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Chris Sieroty

Gaming conference attendees discusses Eadington's legacy

30 May 2013

LAS VEGAS -- A graduate of a unique executive development program at the University of Nevada, Reno turned executive with Marina Bay Sands in Singapore on Wednesday said the late economist Bill Eadington had a profound effect on his students and others in the industry during his 40-year career.

Eadington, who was best-known as the director of the Institute for the Study of Gambling & Commercial Gaming at the UNR, died in February, leaving behind a rich academic legacy and passion for the study of gambling.

“He opened my mind to so many different aspects of the (gaming) industry,” Andrew MacDonald, executive vice president of casino at Marina Bay Sands, said during a panel discussion at the 15th International Conference on Gambling and Risk Taking at Caesars Palace.

Two of Eadington’s biggest passions were the gambling conference, which he founded in 1974, and the Executive Development Program that brings executives to Lake Tahoe annually for leadership training. More than 1,000 gaming industry executives have participated in the program.

MacDonald, a former gaming regulator and casino executive in Australia, turned down a $10,000 bonus in the early 1990s and instead asked his employer, Adelaide Casino, to send him to Eadington’s development program in Northern Nevada.

The weeklong program has also been described as a “boot camp” for gaming industry executives. Graduates of this program include MacDonald, former Nevada Gaming Control Board Chairman Mark Lipparelli and Bo Bernhard, executive director of the International Gaming Institute at UNLV.

Bernhard said the conference will continue to be held every three years. Las Vegas has hosted the four-day event five times previously.

Bernhard also assured those attending the panel discussion that the executive development program, sponsored by UNR’s College of Business, “will live on.” MacDonald participated in a panel Wednesday that focused on Eadington’s impact on the gaming business along with Eugene Christiansen, chairman of Christiansen Capital Advisors LLC. The 90-minute discussion and remembrance was titled “The Eadington Papers: Research Impacts on the Modern Gaming Business.”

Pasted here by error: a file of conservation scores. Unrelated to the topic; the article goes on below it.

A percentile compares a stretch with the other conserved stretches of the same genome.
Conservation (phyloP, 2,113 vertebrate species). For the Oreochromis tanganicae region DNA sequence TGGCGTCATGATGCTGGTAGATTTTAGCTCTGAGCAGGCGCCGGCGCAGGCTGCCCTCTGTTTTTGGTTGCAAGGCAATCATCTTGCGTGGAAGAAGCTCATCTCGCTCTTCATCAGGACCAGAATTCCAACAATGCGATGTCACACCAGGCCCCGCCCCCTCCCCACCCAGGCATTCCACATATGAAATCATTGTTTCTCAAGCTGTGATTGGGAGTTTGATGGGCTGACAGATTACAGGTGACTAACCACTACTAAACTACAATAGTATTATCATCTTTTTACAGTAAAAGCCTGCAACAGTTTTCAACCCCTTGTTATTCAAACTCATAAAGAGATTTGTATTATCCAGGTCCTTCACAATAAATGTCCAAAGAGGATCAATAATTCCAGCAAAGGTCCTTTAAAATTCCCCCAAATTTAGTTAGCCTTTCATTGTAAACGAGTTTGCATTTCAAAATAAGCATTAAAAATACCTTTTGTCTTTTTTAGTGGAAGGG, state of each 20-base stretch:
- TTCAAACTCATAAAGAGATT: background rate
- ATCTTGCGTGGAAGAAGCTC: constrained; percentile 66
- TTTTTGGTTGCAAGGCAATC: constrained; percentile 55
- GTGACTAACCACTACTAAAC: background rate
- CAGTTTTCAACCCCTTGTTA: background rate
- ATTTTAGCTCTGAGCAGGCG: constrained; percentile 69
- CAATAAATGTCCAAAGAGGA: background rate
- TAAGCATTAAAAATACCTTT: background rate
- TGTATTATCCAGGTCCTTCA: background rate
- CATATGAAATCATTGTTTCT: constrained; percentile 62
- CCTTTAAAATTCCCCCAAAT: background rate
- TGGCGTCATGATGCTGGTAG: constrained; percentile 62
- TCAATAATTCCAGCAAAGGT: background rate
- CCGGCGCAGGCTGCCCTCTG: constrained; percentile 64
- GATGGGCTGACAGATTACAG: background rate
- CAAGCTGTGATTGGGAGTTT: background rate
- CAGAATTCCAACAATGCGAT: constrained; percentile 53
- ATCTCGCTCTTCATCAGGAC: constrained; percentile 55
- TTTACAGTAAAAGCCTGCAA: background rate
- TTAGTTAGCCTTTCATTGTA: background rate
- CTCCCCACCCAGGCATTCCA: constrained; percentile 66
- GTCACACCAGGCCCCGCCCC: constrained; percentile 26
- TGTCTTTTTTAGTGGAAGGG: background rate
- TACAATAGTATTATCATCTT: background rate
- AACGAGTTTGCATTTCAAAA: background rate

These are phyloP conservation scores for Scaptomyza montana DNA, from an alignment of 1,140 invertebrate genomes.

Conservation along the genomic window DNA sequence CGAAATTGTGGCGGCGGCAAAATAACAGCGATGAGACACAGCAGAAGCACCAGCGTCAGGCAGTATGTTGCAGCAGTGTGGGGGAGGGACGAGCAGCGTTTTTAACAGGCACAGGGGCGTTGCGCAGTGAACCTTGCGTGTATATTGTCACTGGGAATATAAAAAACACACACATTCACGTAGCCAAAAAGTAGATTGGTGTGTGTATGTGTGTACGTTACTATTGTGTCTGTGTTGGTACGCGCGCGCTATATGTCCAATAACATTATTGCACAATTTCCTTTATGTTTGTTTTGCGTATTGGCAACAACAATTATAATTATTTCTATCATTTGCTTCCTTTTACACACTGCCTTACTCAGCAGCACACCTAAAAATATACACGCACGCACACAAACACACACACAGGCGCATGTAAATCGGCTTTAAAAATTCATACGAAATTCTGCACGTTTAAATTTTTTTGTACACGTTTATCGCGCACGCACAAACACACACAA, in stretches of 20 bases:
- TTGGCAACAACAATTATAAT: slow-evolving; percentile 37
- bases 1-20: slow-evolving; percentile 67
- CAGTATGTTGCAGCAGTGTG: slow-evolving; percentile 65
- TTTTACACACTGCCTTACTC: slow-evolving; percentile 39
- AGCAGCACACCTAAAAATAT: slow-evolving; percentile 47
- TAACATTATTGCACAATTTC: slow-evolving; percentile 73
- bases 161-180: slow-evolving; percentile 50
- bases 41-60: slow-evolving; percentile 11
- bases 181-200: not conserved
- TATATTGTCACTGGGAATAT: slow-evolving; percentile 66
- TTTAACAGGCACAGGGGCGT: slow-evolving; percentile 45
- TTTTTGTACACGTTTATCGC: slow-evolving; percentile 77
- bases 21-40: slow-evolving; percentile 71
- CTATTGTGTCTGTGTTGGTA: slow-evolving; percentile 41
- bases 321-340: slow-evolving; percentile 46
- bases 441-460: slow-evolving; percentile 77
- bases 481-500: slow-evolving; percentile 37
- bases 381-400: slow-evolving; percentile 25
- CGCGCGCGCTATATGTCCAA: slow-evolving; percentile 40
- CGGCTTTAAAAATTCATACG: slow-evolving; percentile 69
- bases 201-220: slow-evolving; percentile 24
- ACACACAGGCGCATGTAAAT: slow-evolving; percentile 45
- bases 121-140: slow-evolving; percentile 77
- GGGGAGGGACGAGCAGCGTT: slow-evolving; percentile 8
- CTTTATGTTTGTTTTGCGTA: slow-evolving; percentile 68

Christiansen said the most far-reaching impact Eadington had was on the quality of management in this industry. In 1974, when the first conference was held, casino management came up through the ranks. He credited Eadington, a former economist and mathematician, with creating a field of study of the gaming industry.

“When Bill started at (UNR), it was regarded with ambivalence by the industry,” Christiansen said. “Phil Satre realized that Bill was good for the industry and it broke ground in the evolution of an industry.”

Satre was CEO of the former Harrah’s Entertainment Inc., a Las Vegas-gaming company now known as Caesars Entertainment Corp.

Christensen said when Eadington started the current conference, the gaming map of the U.S. looked much different, with Nevada the only state with legalized casino gambling. He said other states operated lotteries and pari-mutuel betting.

The map expanded in 1978 to include New Jersey. By 2013, 43 states have commercial casinos, tribal casino, racetracks, card rooms or electronic gaming devices. Total consumer spending at casinos reached $37.34 billion in 2012.

“This map is very different today,” Christensen said. “The map today was not created by Bill, but by removing the mystery around gambling, he made it possible for the industry and states to take a good look at each other.”

He also credited Eadington with using this conference to tackle the topic of compulsive gambling in a serious manner.

“It’s the single most important issue,” Christensen said, “We know more about it, thanks to Bill.”